The few men talking about was the reason I was why I started 'On a Knife Edge'.
Men are rubbish about talking about our aliments, if there is a lump or if something is not right with our back end. We tend to feel embarrassed and hide it away sometimes until it is too late.
Cancer does not just effect that one person, it also affects your partner, sons, daughters, family, friends and everyone that you hold dear. Cancer is faceless, ageless and raceless. It does not care. It touches people from every corner of society. It does not discriminate.
Everyone reading this has an image in their mind of what a cancer patient should look like. Well I’ve been there, loss of hair, the whole nine yards. I am now on a different treatment, so this time I don’t loose my hair. However, it can make me feel like total shit. I can only describe it like being in a washing machine and then being pulled out. Or a really bad hangover but without the pleasure of having a drink the night before.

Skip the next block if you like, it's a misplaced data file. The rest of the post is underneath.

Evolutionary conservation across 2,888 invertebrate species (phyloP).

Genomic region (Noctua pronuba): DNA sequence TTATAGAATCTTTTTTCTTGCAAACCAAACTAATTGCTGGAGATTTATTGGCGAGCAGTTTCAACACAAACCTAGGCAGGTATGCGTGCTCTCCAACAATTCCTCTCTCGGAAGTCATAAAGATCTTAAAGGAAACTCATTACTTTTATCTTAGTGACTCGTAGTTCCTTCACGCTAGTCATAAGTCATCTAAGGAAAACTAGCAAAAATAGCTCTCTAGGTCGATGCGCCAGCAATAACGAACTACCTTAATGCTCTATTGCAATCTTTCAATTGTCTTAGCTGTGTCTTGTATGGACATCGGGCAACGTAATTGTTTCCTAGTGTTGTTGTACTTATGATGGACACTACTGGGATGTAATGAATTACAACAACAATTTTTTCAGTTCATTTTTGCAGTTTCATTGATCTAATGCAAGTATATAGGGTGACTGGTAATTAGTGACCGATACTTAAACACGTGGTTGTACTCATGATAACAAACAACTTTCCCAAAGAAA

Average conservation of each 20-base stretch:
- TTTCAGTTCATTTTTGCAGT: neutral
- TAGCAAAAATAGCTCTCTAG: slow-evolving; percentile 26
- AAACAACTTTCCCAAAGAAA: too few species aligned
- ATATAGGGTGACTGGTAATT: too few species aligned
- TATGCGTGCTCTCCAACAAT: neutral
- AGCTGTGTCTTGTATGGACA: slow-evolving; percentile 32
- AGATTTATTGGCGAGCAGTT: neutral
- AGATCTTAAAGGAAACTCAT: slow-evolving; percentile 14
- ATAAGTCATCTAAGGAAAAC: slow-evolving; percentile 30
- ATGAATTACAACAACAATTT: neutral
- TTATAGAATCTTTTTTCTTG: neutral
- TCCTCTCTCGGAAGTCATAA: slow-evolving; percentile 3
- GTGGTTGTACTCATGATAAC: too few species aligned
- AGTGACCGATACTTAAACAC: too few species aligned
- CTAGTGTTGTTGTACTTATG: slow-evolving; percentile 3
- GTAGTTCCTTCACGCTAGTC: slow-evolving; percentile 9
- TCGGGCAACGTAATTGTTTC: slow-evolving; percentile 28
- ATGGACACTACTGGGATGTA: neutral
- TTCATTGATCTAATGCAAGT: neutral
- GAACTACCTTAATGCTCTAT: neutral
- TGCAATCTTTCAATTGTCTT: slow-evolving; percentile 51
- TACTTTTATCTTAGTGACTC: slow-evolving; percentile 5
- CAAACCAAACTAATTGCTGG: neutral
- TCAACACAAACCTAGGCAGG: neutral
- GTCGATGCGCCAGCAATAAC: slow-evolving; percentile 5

I am fighting this everyday, everyday. But my body is recovering better after each treatment.
I cannot control what is happening and that’s very hard. There is a massive stigma around dying and death.
Look around (I’m going to tell you a secret).
Every one of us is going to die, there is no stopping it. Some of us will live a long time into our 80’s and 90’s Some of us will be taken too soon, some of us, well we don’t know what is round the corner. The gift is I’m more keenly aware that life ends some day, we go on to something else. There are only so many moments I have with people or experiences or opportunities.
But we can choose how we are going to live and for now I’m living.